By Boluwatife Ezekiel Olaleye
Minister of information, Lai Mohammed has revealed why Nigeria didn’t declare the marauding Fulani herdsmen as terrorists despite being responsible for hundreds of death and property destruction.
Lai Mohammed told BBC’s Focus on Africa that the criticism of Nigeria’s designation of the Indigenous People of Biafra (IPOB) as a terrorist organisation was flawed, noting that both the separatist group and the deadly herdsmen have different agendas.
Mohammed insisted that the herdsmen’s “acts of criminality should not be confused with terrorism acts” even though they were named the fourth deadliest group in the world, according to the 2014 Global Terrorism Index.
But President General of the Ohaneze Ndigbo, John Nwodo, who was earlier interviewed on the programme, said that the labelling of IPOB as a terrorist group was “extremely unfair and lopsided.”
Nwodo argued that Fulani herdsmen deserved the terrorist label, not IPOB.
“In Nigeria, we have Fulani herdsmen…and terrorism tracking organisations have ranked them as the third or fourth deadliest terrorist organisation, that kind of organisation which has ravaged farmlands in Nigeria, killed quite a number of people, has not been classified as a terrorist organisation,” he said.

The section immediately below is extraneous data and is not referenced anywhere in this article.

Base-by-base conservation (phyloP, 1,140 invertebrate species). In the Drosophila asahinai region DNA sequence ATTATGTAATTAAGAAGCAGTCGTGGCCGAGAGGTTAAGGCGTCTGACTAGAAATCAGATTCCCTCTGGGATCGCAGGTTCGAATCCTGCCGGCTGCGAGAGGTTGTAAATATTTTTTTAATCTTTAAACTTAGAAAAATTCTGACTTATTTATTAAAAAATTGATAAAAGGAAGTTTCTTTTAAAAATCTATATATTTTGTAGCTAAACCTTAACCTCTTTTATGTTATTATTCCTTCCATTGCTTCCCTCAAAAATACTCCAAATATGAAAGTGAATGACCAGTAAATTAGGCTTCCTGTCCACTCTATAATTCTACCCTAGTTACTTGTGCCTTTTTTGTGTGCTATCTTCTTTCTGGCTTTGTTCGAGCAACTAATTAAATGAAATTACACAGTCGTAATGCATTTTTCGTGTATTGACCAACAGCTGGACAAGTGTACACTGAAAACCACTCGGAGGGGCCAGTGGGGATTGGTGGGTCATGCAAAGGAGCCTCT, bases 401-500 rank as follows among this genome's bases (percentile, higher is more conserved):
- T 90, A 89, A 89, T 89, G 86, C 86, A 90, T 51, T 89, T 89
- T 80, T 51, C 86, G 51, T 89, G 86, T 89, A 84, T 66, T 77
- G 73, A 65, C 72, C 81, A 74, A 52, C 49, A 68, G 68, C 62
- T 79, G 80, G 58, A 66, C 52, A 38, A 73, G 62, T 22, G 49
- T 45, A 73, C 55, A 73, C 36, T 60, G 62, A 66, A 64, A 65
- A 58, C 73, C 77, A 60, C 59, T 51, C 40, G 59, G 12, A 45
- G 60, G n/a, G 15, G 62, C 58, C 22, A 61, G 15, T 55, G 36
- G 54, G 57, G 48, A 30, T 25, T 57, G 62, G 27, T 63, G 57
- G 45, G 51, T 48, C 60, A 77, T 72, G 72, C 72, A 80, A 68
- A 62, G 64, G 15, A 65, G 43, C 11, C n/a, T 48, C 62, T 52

SB Morgen Intelligence in its report on security in the country in 2016 said pastoral conflicts were the deadliest threats Nigeria faced in 2016 – cattle rustlers and Fulani herdsmen accounted for 470 and 1,425 fatalities respectively. Cattle rustlers were responsible for 7 per cent of the attacks and Fulani herdsmen 29 per cent. However, an average of 39 victims were recorded in each cattle rustling attack while Fulani herdsmen attacks have an average of 30.
The targets and victims of cattle rustlers and Fulani herdsmen were usually farmers and residents of attacked communities.
But unlike the herdsmen, IPOB is demanding an independence for the Igbo people in Nigeria’s southeast. Its push for an independent Biafra became heightened since 2015, especially after the arrest and release of its leader Nnamdi Kanu by the government.
Kanu said his group was non-violent and would only use peaceful means to achieve its goal.
“We have chosen the track of peaceful agitation, non-violence, persuasion, logic, reason, argument,” he told AFP in an interview in May.